Hesiod, the Homeric Hymns and Homerica/The Marriage of Ceyx
THE MARRIAGE OF CEYX
Hesiod in the Marriage of Ceyx says that he (Heracles) landed (from the Argo) to look for water and was left behind in Magnesia near the place called Aphetae because of his desertion there.
Hesiod used the proverb in the following way: Heracles is represented as having constantly visited the house of Ceyx of Trachis and spoken thus:
"Of their own selves the good make for the feasts of the good."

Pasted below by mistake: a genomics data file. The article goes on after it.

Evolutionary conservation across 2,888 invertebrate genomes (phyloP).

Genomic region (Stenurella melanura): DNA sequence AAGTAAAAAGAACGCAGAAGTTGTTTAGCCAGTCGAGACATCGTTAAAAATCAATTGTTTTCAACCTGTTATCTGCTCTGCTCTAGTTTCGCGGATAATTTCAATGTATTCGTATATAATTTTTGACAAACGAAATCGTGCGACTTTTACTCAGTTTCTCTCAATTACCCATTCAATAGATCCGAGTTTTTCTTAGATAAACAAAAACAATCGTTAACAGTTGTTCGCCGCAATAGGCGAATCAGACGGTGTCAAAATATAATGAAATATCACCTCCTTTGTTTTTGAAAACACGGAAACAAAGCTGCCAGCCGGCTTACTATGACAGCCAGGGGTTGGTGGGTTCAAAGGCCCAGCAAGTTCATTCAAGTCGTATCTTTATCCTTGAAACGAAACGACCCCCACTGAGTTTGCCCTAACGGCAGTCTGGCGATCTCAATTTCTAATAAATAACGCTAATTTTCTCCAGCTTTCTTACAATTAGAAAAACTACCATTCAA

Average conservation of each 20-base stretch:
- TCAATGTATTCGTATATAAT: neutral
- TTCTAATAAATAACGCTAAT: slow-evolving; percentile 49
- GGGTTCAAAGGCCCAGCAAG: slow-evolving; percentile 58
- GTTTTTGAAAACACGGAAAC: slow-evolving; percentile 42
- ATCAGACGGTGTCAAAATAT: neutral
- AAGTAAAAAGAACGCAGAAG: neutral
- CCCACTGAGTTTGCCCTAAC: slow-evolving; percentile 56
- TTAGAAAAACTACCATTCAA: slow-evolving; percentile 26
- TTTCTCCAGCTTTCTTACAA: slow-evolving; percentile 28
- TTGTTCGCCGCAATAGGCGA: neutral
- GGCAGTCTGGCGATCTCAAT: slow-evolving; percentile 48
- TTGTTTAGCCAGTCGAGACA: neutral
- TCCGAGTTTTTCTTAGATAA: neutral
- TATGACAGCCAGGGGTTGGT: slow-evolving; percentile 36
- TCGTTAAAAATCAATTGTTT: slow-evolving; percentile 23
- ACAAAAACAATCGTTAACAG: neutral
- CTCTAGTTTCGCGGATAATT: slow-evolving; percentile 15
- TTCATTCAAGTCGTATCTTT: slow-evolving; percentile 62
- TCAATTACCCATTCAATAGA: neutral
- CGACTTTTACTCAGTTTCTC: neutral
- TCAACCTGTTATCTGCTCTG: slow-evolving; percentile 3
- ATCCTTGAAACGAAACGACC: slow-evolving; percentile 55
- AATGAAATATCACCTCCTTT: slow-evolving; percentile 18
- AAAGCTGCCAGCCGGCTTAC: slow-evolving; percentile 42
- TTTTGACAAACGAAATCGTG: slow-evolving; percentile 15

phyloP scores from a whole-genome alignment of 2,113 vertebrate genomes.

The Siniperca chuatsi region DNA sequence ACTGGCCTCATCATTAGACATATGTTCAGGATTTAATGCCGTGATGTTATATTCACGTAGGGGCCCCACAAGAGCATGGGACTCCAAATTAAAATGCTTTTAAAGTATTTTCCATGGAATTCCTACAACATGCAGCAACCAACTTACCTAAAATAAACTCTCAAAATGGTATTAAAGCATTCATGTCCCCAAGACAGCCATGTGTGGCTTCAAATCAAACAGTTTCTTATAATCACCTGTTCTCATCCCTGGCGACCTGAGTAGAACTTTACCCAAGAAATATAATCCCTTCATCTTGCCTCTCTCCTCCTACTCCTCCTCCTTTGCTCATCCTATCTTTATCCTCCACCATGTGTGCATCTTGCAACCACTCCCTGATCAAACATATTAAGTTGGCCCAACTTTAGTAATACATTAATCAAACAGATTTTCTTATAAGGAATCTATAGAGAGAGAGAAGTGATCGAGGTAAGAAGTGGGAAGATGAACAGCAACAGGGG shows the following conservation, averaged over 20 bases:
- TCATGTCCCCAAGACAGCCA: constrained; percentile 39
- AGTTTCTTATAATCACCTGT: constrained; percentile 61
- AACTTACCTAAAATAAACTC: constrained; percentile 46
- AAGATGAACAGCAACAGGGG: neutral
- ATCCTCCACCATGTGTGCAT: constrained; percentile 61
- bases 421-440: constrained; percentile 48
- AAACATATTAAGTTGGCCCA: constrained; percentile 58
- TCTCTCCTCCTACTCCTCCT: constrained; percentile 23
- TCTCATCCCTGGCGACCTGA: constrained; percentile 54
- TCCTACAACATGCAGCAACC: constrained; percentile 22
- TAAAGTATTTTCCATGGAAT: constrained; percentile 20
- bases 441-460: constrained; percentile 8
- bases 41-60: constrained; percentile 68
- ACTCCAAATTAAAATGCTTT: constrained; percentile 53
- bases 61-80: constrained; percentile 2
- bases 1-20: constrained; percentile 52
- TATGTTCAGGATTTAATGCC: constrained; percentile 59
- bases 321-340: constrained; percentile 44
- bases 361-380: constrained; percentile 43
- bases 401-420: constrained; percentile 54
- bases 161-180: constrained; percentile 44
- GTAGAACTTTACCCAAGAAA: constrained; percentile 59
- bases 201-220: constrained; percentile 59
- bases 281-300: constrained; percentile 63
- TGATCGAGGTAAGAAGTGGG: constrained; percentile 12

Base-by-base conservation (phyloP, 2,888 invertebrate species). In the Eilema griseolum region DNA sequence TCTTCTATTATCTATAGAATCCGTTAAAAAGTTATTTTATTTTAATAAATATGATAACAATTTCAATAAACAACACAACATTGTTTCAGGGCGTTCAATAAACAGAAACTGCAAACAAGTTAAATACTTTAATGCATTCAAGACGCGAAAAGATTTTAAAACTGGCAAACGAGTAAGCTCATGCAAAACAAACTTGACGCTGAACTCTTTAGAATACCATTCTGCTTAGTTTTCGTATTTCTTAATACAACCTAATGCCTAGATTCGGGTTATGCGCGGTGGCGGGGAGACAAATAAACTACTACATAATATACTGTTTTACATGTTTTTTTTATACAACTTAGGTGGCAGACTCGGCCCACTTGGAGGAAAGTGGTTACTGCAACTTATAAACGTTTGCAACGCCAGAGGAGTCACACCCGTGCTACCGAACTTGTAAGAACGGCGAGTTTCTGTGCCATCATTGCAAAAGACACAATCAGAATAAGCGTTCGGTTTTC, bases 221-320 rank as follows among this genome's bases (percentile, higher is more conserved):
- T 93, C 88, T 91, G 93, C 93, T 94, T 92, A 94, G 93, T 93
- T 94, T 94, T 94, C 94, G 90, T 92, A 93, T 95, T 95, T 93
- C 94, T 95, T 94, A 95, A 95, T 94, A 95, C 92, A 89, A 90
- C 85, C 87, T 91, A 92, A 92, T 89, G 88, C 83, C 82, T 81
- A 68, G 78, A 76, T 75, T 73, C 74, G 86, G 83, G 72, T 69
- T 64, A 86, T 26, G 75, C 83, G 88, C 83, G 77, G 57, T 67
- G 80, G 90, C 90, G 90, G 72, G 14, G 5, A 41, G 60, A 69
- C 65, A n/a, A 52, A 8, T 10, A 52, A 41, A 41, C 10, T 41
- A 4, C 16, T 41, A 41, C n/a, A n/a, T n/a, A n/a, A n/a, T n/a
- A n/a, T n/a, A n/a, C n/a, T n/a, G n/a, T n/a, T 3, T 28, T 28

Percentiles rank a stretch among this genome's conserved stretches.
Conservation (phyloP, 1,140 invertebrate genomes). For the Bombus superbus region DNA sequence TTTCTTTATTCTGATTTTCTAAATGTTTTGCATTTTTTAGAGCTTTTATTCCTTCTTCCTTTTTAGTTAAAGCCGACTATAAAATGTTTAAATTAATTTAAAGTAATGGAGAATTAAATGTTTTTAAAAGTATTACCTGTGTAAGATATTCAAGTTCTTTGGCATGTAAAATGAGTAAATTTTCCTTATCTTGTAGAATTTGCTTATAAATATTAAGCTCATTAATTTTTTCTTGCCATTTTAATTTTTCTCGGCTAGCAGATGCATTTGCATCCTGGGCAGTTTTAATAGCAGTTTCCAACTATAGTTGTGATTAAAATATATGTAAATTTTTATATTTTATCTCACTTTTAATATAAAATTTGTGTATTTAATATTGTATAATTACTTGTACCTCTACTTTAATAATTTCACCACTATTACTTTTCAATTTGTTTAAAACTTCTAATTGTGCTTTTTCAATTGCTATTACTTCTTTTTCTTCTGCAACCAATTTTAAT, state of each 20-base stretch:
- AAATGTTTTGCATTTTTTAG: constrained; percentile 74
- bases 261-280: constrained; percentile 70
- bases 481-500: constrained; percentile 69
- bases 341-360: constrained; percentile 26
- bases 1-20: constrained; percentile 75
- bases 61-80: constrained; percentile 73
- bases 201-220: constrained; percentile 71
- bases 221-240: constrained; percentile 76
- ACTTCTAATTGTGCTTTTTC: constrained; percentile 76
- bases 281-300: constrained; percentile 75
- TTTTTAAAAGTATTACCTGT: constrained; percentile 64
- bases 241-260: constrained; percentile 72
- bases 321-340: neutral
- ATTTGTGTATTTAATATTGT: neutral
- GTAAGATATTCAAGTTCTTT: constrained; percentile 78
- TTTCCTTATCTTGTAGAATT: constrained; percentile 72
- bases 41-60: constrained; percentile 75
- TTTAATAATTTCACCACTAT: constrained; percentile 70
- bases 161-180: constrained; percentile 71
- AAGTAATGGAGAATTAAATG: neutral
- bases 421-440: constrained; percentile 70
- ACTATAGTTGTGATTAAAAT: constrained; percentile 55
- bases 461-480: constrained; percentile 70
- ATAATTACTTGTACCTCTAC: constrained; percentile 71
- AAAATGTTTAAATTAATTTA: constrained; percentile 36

"And horse-driving Ceyx beholding...."
Hesiod in the Marriage of Ceyx — for though grammar school boys alienate it from the poet, yet I consider the poem ancient — calls the tables tripods.
"But when they had done with desire for the equal-shared feast, even then they brought from the forest the mother of a mother (sc. wood), dry and parched, to be slain by her own children " (sc. to be burnt in the flames).